By Beth Waite, MA-CCC/SLP-ATP
Technology means something different to each of us. To some, it means texting, playing video games, and using social media like Facebook and Twitter. To others, it may mean online banking, email, word processing, smart phones, and iPads. But for people who have severe communication disorders, technology can be the best way to express thoughts, feelings, ideas, and needs. This may include people with developmental disabilities such as Autism Spectrum Disorder, cerebral palsy, Downs Syndrome, and cognitive disorders, as well as those with acquired disorders such as traumatic brain injury, stroke, or neuromuscular disease. According to the American Speech and Hearing Association, there are over 2 million people in theUnited Stateswith significant expressive language impairments who can use Augmentative Alternative communication (AAC) strategies. Augmentative Alternative Communication refers to a set of tools and strategies that an individual with speech difficulties uses to communicate. The famous scientist Stephen Hawking is perhaps the most well-known AAC communicator.
October has also been deemed Augmentative Communication Awareness month by the International Society for Augmentative and Alternative Communication. While speech may be the primary strategy that most of us use, everyone uses different forms of communication based upon the situation and communication partners. For the nonverbal person, this includes low tech options such as sign language, gestures, speech and body language as well as devices with speech output. Today’s technology makes it possible for those with speech difficulties to “speak” using a computerized communication device. Some of these devices also serve to help with written communication by attaching to a computer and enabling the person to print the messages they can “speak.” There are also numerous apps for the iPad and Android tablet that can be used for communication. These programs can be customized with photos and words that are important for the individual.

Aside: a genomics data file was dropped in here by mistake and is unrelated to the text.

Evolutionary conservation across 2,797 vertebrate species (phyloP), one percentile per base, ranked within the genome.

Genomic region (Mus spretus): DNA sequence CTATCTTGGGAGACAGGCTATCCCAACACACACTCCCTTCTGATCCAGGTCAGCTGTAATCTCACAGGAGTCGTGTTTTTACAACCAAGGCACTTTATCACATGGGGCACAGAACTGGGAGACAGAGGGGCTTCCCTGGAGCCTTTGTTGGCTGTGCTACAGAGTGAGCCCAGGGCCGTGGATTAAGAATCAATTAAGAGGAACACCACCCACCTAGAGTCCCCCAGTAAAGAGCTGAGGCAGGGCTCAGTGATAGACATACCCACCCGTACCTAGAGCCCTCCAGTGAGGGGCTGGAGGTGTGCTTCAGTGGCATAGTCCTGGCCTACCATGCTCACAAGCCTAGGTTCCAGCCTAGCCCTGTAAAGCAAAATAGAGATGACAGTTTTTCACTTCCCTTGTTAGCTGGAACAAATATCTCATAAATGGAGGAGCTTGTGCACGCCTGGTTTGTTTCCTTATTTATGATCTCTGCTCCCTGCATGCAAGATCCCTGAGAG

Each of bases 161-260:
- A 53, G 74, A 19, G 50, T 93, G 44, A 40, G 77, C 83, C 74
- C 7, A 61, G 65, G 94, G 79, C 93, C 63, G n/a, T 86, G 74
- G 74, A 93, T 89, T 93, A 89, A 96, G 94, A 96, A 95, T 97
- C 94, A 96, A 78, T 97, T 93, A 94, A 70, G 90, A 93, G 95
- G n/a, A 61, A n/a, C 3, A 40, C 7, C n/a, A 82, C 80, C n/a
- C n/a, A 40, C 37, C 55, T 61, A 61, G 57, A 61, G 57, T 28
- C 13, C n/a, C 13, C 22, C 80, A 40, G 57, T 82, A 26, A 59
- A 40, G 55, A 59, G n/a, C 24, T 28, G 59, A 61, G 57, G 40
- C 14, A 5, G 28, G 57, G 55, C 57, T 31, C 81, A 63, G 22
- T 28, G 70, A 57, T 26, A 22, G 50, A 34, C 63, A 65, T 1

Determining what strategies are best for an individual requires careful consideration of the person’s physical abilities, understanding, communication needs and then matching these factors to the features of communication systems. The individual, family, teachers, speech language pathologists, occupational therapists and an augmentative communication specialist can work together to make recommendations. Typically a trial period is warranted before purchase so that the individual and his/her team can try the device to see if it will be effective. Once a speech generating communication device is identified and funded, implementation and training is essential for the end user as well as those supporting him/her. Sound complicated? This is an involved process; however, the reward of communication for the person currently without it is life-changing!
For additional information about augmentative alternative communication, check out the following websites:
If you know someone who needs help finding their “voice,” contact us at CRG for an Assistive Technology Consultation.